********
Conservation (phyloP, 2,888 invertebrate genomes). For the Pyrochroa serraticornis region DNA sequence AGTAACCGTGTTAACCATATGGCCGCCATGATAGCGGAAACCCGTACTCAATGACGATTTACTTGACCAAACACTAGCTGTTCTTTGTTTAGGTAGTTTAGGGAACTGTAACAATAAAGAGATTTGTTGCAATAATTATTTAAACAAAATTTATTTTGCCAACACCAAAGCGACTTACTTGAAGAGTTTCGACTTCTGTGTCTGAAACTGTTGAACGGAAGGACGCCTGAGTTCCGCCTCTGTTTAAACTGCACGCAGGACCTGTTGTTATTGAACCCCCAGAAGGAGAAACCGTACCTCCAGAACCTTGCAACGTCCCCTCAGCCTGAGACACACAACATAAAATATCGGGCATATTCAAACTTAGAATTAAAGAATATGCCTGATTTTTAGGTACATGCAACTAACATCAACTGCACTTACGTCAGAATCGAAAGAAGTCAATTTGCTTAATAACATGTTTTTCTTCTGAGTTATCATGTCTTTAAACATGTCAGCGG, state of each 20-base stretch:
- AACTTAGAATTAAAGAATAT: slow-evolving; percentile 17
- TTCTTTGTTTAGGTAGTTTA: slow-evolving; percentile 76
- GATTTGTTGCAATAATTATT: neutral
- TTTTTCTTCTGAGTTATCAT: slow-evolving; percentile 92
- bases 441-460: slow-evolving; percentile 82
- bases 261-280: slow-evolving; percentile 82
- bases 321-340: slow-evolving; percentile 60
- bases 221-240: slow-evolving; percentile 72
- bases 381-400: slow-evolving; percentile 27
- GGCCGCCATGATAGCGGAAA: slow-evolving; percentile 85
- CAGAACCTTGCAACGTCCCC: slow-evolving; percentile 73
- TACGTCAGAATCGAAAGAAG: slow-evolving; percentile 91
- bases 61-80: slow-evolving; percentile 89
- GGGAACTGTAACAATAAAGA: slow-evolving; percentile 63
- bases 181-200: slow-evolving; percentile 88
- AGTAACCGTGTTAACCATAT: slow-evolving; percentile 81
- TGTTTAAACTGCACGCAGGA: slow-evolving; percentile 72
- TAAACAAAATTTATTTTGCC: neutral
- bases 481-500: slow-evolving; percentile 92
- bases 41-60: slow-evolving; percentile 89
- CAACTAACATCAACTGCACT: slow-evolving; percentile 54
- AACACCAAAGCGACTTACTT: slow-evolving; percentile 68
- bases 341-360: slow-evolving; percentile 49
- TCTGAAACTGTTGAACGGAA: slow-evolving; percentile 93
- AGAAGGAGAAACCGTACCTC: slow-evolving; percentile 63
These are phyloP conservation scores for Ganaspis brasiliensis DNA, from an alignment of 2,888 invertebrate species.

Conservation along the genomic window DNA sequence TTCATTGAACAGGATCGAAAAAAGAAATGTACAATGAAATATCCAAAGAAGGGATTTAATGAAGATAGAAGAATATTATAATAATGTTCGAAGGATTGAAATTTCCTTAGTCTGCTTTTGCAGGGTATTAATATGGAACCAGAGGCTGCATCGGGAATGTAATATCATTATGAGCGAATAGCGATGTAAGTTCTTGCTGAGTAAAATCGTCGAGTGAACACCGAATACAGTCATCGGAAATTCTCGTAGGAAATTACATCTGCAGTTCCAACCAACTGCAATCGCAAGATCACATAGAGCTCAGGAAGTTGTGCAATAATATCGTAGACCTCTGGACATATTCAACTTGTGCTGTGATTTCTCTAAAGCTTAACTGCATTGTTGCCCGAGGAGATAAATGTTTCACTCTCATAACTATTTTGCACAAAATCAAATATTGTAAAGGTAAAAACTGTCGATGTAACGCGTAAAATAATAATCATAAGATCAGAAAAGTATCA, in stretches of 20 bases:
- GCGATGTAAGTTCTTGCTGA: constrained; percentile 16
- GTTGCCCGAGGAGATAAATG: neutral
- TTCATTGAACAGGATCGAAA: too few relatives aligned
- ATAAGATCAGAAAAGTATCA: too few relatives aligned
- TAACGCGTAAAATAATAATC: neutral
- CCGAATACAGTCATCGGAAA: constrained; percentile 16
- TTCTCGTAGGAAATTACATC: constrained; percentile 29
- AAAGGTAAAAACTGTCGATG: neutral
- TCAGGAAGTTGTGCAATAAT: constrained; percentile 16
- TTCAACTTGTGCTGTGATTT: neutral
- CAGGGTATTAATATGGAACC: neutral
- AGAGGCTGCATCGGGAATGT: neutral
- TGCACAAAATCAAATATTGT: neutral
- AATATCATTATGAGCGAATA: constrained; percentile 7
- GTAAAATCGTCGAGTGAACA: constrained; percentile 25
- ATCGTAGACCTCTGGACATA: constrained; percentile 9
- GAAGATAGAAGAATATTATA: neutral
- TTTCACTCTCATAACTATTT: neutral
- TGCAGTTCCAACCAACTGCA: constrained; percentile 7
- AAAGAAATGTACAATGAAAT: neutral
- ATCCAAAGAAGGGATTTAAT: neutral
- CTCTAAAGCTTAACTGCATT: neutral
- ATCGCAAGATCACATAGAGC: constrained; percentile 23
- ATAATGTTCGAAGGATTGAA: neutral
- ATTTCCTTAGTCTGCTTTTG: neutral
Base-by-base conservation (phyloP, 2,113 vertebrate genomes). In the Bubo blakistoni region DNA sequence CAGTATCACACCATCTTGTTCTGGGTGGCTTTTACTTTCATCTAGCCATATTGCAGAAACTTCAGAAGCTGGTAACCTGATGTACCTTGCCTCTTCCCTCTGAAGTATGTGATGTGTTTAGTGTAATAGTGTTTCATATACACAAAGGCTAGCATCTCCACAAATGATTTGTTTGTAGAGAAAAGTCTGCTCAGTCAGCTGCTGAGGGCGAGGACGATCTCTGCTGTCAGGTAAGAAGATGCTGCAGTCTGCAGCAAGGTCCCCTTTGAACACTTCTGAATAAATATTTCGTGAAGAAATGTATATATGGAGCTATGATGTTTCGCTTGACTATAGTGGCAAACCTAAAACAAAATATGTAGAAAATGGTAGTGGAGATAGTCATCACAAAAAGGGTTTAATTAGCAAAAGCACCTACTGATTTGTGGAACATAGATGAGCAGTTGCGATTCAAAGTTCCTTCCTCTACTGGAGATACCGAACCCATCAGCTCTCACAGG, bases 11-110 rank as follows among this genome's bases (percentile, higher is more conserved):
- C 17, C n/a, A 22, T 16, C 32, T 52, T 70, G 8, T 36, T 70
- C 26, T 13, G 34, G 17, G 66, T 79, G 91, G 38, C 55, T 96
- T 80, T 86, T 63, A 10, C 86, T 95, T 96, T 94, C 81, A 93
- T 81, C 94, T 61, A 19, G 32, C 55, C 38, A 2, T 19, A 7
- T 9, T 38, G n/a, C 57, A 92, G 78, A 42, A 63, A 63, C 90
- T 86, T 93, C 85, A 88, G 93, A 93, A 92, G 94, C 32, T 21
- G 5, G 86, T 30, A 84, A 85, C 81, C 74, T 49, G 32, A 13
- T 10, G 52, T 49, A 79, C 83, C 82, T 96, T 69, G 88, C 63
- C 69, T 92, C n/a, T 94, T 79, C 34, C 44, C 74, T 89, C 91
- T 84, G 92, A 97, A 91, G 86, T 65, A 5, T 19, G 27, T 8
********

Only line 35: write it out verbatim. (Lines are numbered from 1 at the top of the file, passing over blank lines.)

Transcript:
- TTCTCGTAGGAAATTACATC: constrained; percentile 29